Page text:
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Auschwitz-Birkenau:
Crematoria & Gas Chambers


Auschwitz-Birkenau: Table of Contents | History & Overview | Photographs


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Crematorium I

Crematorium I operated [at Auschwitz] from August 15, 1940 until July 1943. According to calculations by the German authorities, 340 corpses could be burned every 24 hours after the installation of the three furnaces.

The largest room in this building was designated as a morgue. It was adapted as the first provisional gas chamber in the autumn of 1941. The SS used Zyklon B to kill thousands of Jews upon arrival, as well as several groups of Soviet prisoners of war.

Prisoners selected in the hospital as unlikely to recover their health quickly were also killed in the gas chamber. Poles sentenced to death by the German summary court.

After the establishment in Auschwitz II-Birkenau of two more provisional gas chambers, Bunkers No. 1 and 2 (the so-called "little red house" and "little white house"), the camp authorities shifted the mass murder of the Jews there and gradually stopped using the first gas chamber.

After the completion of four crematoria with gas chambers in Auschwitz II-Birkenau, the burning of corpses in Crematorium I was halted. The building was used for storage, and then designated as an SS air-raid shelter. The furnaces, chimney, and some of the walls were demolished, and the openings in the roof through which the SS poured Zyklon B were plastered.

After the war, the Museum carried out a partial reconstruction. The chimney and two incinerators were rebuilt using original components, as were and several of the openings in the gas chamber roof.

Bunker No. 1

When larger Jewish transports were sent to Auschwitz concentration camp in the first half of 1942, the Nazis began using - in addition to the first operational gas chamber - two provisional gas chambers set up in farmhouses whose owners had been evicted from the village of Brzezinka.

Jewish men, women, and children, as well as Polish political prisoners selected by physicians in the camp hospital, were killed with poison gas in Bunker No. 1, which was also known as "the little red house" (because of its brick walls). The bunker contained two provisional gas chambers. It operated from the early months of 1942 until the spring and summer of 1943, when four new buildings with gas chambers and crematorium furnaces came into use in Birkenau concentration camp. At that time, Bunker No. 1 was demolished and the adjacent burning pits were filled in and landscaped.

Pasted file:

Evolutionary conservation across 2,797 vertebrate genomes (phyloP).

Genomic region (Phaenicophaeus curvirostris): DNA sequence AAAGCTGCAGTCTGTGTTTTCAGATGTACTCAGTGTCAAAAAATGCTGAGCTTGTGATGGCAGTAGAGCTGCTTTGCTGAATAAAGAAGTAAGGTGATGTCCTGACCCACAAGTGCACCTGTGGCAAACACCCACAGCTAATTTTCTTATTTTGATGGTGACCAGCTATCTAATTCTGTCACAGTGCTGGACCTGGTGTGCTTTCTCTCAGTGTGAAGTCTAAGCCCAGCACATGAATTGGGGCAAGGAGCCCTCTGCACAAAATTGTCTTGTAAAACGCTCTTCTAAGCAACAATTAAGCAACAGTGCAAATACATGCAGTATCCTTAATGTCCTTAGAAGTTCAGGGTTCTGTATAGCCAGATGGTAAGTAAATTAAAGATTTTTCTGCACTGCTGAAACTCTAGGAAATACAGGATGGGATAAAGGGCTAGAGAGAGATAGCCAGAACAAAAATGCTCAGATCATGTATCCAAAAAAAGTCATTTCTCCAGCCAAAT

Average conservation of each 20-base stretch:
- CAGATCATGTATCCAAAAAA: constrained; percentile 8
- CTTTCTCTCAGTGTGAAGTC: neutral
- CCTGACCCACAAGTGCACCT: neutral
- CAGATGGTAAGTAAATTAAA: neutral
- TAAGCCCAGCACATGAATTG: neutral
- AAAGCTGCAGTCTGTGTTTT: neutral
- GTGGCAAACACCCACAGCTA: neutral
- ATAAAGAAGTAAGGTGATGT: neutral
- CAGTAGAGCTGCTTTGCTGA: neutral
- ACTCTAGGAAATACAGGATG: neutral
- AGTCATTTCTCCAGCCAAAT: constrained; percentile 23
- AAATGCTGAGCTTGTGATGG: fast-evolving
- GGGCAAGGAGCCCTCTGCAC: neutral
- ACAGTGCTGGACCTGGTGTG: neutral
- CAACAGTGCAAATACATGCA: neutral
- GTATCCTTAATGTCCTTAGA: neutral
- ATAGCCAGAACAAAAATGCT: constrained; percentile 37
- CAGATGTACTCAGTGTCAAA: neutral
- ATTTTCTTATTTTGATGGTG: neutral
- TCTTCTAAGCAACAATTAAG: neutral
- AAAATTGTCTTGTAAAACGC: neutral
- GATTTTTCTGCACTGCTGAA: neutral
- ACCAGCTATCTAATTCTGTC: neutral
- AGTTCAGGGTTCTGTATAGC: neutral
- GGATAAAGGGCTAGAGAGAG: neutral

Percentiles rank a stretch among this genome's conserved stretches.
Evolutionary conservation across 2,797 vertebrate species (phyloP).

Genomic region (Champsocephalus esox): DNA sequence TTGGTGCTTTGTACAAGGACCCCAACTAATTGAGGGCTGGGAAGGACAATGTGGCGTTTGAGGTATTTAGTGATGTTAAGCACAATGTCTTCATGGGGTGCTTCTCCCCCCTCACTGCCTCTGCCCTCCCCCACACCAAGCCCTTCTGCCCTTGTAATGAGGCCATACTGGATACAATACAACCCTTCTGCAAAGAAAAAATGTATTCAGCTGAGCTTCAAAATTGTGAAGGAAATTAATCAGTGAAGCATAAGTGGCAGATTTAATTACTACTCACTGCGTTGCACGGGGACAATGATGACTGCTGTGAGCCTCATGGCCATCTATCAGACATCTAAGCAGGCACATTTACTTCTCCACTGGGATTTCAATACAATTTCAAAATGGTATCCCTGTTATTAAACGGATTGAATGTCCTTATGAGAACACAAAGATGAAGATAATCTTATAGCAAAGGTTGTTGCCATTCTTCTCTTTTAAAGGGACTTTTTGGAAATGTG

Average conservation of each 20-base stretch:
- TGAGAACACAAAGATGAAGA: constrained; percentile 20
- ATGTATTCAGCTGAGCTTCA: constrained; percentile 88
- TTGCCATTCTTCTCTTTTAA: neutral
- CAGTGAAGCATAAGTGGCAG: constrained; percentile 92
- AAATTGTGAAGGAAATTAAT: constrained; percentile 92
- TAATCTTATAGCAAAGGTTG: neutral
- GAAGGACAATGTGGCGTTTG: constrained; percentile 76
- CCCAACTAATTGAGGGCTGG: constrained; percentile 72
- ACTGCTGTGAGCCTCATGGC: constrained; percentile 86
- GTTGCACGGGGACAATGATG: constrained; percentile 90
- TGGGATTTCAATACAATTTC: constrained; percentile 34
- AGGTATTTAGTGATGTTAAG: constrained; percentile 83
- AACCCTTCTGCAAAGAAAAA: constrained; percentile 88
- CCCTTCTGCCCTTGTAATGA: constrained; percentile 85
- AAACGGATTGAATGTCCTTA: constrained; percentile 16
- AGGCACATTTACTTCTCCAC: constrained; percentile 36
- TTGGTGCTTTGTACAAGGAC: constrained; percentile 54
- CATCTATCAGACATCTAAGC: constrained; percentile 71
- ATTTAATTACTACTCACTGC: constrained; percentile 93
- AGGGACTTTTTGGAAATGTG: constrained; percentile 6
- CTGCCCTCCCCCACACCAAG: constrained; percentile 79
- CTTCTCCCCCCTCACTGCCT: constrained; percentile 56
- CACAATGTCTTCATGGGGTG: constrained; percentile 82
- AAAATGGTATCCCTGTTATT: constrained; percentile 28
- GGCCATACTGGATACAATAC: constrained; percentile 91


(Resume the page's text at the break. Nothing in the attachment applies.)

Bunker No. 2

When larger Jewish transports were sent to Auschwitz concentration camp in the first part of 1942, the Nazis began using - in addition to the first operational gas chamber - two provisional gas chambers set up in farmhouses belonging to people who had been expelled from the village of Brzezinka.

Jewish men, women, and children, as well as Polish political prisoners selected by physicians in the camp hospital, were killed with poison gas in Bunker No. 2, which was also known as "the little white house" (because of the color of the plaster covering its walls). The bunker contained four provisional gas chambers, which operated from 1942 four new buildings with gas chambers and crematorium furnaces came into use in Birkenau concentration camp in the spring and summer of 1943. In the period when the Germans needed additional gas chambers for the destruction of the Jews deported from Hungary in 1944, they temporarily put Bunker No. 2 back into operation.